# Math Help - Pendulum problem

1. ## Pendulum problem

A pendulum of period 2s is released from rest at an inclination of 5 degrees to the downward vertical. What is its angular velocity when it reaches the vertical?

$\tau=\frac{2\pi}{\omega}$
$\omega=\frac{2\pi}{2}$
$\omega=\pi$

however the answer in book is 15.7degrees/sec

Further,
When it first returns to the starting point, it is given an impulsive blow towards the vertical that increases the amplitude of swing to 10degrees. Find its subsequent angular postion as a function of time.

the pendulum has a restoring force of :
$F=-mgsin\theta$
$m\ddot{x}=-mgsin\theta$
i realise the acceleration is centripetal so $\ddot{x}=r(\omega)^2$
also i think you should go down the the integration with respect to time and use angular measurements instead of linear. This is where im stuck.

2. Originally Posted by FGT12
A pendulum of period 2s is released from rest at an inclination of 5 degrees to the downward vertical. What is its angular velocity when it reaches the vertical?

$\tau=\frac{2\pi}{\omega}$
$\omega=\frac{2\pi}{2}$
$\omega=\pi$

however the answer in book is 15.7degrees/sec
The book is correct.

The small amplitude period of a pendulum of length $L$ is:

$\tau = 2 \pi \sqrt{\dfrac{L}{g}}$

Use this and the given period to find the length of your pendulum.

Now use conservation of energy to equate the change in potential energy between the highest point and the lowest point of the swing to determine the speed of the bob at the lowest point and use that to calculate its angular velocity.

CB

3. so what does the $\omega$ stand for in the formula $\tau=\frac{2\pi}{\omega}$. I thought it was angular velocity?

4. It is.

5. so why is my line of working incorrect? I noticed it was the recipbrocal of the correct answer...

6. Originally Posted by FGT12
so why is my line of working incorrect? I noticed it was the recipbrocal of the correct answer...
Is the pendulum completing 360 degree rotation at a period of 2s? No, what you have is nonsense unrelated to small amplitude pendulum oscillation

CB

CB

7. I still dont see how the second part works

8. Originally Posted by FGT12
I still dont see how the second part works
After the impulse the period will be the same (remember for small oscillations the period is independent of amplitude) and the amplitude will be 10 degrees, but there will be a phase term:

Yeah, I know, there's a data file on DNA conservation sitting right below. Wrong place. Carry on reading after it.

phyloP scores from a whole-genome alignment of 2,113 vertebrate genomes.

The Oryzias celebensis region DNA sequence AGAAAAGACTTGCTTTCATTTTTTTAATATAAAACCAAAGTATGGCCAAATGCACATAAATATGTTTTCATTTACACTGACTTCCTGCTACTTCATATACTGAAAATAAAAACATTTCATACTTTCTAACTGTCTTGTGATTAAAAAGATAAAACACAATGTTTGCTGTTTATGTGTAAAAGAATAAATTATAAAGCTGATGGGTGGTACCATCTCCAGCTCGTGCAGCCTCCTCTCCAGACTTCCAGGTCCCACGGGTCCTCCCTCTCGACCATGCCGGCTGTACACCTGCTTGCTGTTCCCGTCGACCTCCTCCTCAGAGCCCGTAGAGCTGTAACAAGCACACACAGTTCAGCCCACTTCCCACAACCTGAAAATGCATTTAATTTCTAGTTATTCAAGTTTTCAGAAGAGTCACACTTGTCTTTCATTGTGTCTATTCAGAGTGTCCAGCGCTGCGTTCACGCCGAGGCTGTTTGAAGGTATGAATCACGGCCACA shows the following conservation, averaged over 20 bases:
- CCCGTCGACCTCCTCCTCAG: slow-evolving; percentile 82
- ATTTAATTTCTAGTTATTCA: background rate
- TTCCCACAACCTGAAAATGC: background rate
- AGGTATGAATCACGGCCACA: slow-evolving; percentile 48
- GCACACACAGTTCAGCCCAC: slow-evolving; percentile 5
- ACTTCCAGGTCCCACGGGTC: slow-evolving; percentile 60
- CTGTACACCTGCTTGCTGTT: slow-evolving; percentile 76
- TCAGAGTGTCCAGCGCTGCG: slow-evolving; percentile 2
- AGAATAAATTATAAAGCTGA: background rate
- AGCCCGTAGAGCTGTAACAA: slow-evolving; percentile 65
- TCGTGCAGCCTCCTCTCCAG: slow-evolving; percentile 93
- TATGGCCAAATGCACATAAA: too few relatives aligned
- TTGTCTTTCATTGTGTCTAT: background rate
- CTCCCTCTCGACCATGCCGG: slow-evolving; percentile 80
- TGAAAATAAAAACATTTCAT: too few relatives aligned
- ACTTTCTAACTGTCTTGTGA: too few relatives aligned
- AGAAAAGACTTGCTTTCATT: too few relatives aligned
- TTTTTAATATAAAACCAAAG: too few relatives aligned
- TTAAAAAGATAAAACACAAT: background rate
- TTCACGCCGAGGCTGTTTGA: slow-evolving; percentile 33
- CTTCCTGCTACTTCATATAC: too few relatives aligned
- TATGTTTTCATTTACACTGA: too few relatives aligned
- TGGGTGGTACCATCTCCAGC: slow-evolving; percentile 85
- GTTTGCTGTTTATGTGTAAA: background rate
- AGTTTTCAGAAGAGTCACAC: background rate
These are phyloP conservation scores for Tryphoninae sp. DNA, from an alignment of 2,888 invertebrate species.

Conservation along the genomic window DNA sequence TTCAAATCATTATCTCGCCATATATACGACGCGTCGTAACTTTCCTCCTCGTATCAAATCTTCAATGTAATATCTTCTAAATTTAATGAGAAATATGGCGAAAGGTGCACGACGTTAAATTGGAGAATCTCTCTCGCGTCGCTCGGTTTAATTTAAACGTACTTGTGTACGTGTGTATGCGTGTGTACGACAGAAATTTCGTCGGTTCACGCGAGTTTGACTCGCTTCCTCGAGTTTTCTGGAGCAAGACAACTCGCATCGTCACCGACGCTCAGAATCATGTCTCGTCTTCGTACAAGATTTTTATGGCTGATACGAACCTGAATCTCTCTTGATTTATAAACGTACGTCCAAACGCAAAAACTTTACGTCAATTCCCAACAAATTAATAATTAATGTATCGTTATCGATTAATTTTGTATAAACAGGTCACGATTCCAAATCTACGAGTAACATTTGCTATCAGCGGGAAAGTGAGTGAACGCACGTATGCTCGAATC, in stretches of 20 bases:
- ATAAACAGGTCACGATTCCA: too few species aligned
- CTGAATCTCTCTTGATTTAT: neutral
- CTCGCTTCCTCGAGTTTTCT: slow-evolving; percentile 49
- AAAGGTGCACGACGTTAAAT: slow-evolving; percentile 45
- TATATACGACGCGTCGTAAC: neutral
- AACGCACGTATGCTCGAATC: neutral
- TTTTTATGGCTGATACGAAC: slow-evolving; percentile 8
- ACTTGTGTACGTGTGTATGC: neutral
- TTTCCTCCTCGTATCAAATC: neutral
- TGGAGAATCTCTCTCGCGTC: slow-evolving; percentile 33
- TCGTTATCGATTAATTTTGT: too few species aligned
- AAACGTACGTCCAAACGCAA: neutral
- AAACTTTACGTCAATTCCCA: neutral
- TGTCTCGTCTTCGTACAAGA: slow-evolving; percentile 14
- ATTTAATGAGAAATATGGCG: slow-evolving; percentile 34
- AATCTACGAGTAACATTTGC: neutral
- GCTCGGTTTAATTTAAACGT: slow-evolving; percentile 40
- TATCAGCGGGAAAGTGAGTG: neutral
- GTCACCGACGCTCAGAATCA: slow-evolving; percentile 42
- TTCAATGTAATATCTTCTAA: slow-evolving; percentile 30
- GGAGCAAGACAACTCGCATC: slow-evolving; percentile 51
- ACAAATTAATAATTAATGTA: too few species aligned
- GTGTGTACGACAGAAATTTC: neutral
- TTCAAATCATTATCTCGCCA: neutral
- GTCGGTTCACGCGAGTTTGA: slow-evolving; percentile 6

$\theta(t)=10 \sin\left(\frac{2 \pi t}{T} + \phi\right)$ degree

Take the time of the impulse as zero then $\theta(0)=5$ degree and solve for $\phi$

CB

9. Originally Posted by FGT12
A pendulum of period 2s is released from rest at an inclination of 5 degrees to the downward vertical. What is its angular velocity when it reaches the vertical?...

... the answer in book is 15.7degrees/sec
For the 'energy conservation law' when the inclination of the pendulum reaches the vertical, the loss of potential energy must be equal to the 'cinetic energy' and that means that, if we indicate with $\omega_{0}$ the 'maximum angular speed' , it must be...

$\displaystyle \frac{l}{2}\ m\ \omega_{0}^{2} = l\ m\ g\ (1-\cos \theta) \rightarrow \omega_{0} = \sqrt{2\ g\ (1-\cos \theta)$ (1)

For $\theta$ = 5 degrees and g = 9.8 meters/sec^2 the (1) gives $\omega_{0}$ = .27310056... radians/sec = 15.647509... degrees/sec. It is remarkable the fact that the result does't depend from l, m and from the period of the pendulum...

Kind regards

$\chi$ $\sigma$

10. In my textbook it shows the answer as
$\theta = 5^\circ cos(\pi t) - 8.66^\circ sin(\pi t)$#
It is this i cannot see how to get

11. Originally Posted by FGT12
In my textbook it shows the answer as
$\theta = 5^\circ cos(\pi t) - 8.66^\circ sin(\pi t)$#
It is this i cannot see how to get
Try applying some trig identites to my previous post (after changing the sine to a cosine if you prefer, it makes no difference in principle) and then fitting to the data you are given.

CB